Apartheid hasn't gone away when it comes to Travellers
In an extract from his new book ‘The Irish Paradox’, Sean Moncrieff discusses Ireland’s relationship with the Travelling community
Like teenagers avoiding homework, Irish society would rather do anything than address the problematic relationship between Travellers and the settled community.
Quite rightly, the media and our politicians regularly express concern over racism and how newcomers to our country are treated. There are myriad organisations and academics devoting their time to the welfare of migrants. Yet the Travelling community in Ireland - a group that has existed here for a millennium - gets nothing like this level of care and attention.
There are around 30,000 Travellers in the Republic of Ireland, the vast majority of whom - 84pc - live in houses. Of the remainder, around half live in caravans and mobile homes that are permanently parked.
Most Travellers don't travel. A quarter of them are married by the age of 24. By the age of 15, two-thirds of them have left school.
Nearly three-quarters of male Travellers are unemployed and their life expectancy is 61.7 years - more than 15 years behind the general population. The suicide rate among Travellers is six times higher than in the settled population. Compared to the average settled person, the average Traveller is poorer, unhealthier, less educated, more likely to be involved in criminality, more depressed and far less liked.
These facts, admittedly, aren't good, and tend to depict Travellers as a Problem that needs a Solution. It implies that perhaps the issue to be tackled is simply one of poverty. And this is not a narrative that Traveller representative groups are particularly keen on.
Their position is that the fraught relationship between settled people and Travellers is predicated by racism: a claim that has more than a nugget of truth to it, yet is far from the whole truth.
Now how can Irish people be racist to Travellers if they are also Irish? Well, because they claim to be an ethnic minority - just like any of the other groups we've mentioned.
No one knows when Travellers diverged from mainstream Ireland, other than it happened a long time ago. Studies of the Traveller language Gammon, or Cant, are inconclusive. Some claim it is an adapted form of Hiberno-English; others say it contains elements that may predate the Irish language. Some historians claim there is evidence of nomadic groups in Ireland as early as the fifth century.
What's clear is that, as long as the Travelling community has existed, it has tended to marry within the group and has developed a separate culture informed by their nomadic lifestyle.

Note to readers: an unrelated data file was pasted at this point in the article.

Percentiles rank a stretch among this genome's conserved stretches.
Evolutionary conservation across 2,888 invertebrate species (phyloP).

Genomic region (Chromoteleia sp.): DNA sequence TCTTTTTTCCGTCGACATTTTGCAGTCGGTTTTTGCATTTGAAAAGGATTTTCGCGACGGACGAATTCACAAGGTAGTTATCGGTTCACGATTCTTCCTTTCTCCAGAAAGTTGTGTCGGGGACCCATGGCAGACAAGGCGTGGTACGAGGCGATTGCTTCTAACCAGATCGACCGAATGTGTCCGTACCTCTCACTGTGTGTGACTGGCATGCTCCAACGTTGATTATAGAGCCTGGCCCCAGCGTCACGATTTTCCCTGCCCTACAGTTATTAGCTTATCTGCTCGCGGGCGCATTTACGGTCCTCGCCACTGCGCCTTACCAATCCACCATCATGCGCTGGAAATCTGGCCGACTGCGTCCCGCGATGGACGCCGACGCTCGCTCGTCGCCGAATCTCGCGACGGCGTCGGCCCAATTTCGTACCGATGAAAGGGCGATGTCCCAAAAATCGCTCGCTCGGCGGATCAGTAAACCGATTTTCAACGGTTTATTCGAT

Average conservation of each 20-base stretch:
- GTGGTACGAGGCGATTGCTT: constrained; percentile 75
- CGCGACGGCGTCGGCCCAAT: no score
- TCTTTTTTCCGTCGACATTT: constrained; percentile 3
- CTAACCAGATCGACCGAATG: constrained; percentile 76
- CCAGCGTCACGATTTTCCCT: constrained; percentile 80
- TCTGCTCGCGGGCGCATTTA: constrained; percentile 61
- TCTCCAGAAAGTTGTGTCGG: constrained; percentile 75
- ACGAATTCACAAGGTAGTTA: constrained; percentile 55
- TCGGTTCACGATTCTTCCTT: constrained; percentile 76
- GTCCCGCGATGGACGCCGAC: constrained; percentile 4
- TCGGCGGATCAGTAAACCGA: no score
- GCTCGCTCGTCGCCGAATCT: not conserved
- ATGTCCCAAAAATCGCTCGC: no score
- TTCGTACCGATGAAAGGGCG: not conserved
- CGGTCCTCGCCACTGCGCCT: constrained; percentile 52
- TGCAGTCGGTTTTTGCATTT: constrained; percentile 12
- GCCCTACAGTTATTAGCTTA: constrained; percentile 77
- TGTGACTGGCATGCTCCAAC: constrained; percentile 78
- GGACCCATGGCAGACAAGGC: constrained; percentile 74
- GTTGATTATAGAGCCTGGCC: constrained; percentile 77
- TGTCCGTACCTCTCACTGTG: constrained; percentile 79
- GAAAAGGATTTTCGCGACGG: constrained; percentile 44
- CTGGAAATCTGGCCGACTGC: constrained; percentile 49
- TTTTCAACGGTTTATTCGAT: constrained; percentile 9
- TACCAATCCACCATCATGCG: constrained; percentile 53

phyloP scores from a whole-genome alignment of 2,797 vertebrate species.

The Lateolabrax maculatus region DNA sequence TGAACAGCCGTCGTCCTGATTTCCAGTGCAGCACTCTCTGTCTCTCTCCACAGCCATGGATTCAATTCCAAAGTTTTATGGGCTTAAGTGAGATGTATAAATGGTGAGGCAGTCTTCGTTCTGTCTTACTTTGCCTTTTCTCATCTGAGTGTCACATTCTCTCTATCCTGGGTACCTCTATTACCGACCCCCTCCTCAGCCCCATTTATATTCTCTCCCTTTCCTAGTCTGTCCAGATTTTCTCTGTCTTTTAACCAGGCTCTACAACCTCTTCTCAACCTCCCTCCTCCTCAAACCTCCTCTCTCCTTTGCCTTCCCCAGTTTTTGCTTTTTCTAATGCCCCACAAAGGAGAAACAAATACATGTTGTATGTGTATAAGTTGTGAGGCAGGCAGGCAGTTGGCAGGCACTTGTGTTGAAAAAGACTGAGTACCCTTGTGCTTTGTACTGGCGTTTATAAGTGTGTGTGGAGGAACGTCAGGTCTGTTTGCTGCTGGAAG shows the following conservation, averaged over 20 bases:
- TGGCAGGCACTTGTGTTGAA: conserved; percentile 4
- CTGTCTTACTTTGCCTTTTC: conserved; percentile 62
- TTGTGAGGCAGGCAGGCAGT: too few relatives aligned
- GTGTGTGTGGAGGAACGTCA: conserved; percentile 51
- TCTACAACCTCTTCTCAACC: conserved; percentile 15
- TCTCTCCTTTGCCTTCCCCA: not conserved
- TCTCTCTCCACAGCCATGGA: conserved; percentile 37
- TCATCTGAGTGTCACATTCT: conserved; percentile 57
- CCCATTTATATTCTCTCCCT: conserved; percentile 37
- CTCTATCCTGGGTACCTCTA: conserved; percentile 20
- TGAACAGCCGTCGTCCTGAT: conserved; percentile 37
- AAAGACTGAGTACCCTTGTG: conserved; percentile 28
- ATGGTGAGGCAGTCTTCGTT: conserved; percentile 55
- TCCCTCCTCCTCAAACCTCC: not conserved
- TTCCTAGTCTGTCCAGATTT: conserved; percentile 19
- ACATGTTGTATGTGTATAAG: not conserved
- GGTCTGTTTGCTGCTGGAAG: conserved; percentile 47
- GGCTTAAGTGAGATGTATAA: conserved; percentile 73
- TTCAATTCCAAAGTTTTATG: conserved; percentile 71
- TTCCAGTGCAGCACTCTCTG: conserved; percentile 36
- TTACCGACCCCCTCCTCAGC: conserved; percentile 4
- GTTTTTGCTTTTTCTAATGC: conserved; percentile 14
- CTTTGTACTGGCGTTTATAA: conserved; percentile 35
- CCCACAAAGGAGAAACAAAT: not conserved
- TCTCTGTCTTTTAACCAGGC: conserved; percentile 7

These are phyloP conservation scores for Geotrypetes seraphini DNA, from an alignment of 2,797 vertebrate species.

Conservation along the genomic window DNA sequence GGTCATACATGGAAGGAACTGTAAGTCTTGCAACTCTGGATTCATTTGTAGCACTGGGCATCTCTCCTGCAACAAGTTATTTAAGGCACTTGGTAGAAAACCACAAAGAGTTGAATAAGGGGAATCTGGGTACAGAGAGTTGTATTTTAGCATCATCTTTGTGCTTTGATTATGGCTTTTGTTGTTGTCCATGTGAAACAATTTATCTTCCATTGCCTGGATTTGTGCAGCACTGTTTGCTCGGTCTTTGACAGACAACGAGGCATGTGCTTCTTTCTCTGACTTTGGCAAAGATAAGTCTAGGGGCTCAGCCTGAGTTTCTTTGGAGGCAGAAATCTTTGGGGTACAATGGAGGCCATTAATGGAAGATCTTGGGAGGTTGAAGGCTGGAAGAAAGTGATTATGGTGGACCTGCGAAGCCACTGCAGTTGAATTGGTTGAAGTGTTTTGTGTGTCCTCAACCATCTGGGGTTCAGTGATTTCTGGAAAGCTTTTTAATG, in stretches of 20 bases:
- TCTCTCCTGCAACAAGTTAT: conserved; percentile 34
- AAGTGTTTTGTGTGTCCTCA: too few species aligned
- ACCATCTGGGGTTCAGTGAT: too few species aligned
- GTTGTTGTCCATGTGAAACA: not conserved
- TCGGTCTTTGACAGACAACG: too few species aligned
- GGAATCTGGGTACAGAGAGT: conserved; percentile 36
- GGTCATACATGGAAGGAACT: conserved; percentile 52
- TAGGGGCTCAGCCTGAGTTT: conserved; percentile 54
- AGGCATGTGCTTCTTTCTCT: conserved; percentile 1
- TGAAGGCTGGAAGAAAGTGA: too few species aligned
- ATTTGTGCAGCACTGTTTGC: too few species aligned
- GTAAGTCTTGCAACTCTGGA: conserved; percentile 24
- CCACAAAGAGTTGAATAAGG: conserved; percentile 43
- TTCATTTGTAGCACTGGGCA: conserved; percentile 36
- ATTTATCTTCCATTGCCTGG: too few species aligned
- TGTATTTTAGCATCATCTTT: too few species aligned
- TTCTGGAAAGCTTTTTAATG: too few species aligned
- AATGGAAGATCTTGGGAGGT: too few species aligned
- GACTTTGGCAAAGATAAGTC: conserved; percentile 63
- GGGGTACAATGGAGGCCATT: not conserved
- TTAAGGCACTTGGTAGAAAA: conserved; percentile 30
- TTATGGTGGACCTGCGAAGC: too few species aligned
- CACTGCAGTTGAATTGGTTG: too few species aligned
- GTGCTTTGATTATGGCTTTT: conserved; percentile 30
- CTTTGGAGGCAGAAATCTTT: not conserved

Traveller society is patriarchal and favours large families. Because of the traditional ways they earned their living - as travelling tinsmiths, junk dealers or horse renderers - they have inherited a cultural aversion to wage labour.
To be a man in Traveller culture means to be self-employed and to provide for your family. As nomads, their view of the world is transitory and somewhat insecure. You're only as rich as the last deal: which is why Travellers spend what money they have on something they can take with them: on jewellery, trailers and vans.
They tend to be devout Catholics and have all sorts of rituals peculiar to them, covering everything from washing to death. And the balance of academic opinion is that this all adds up to a culture distinctly separate from that of Ireland. Many of the things settled Irish people value - security, a steady job, a nice home - Travellers abhor.
And that's why the twentieth century - why, modernity - was a catastrophe for Travelling people. There simply wasn't a demand for the kind of business they did any more.
There wasn't room for people who didn't want to buy a house and have 2.4 kids, for people who wanted to move from place to place, and from the settled community there was a profound lack of understanding of this - even a suspicion of anyone who would want to live that way.
Yet the only response the state could come up with was to build halting sites, or preferably, make Travellers live in houses like everyone else.
DNA can tell us just how different Travellers are from other people on this island. A genetics expert from the University of Edinburgh concluded that Travellers diverged from other Irish at least a thousand years ago, making them a distinct genetic group - as different as Icelanders are from Norwegians.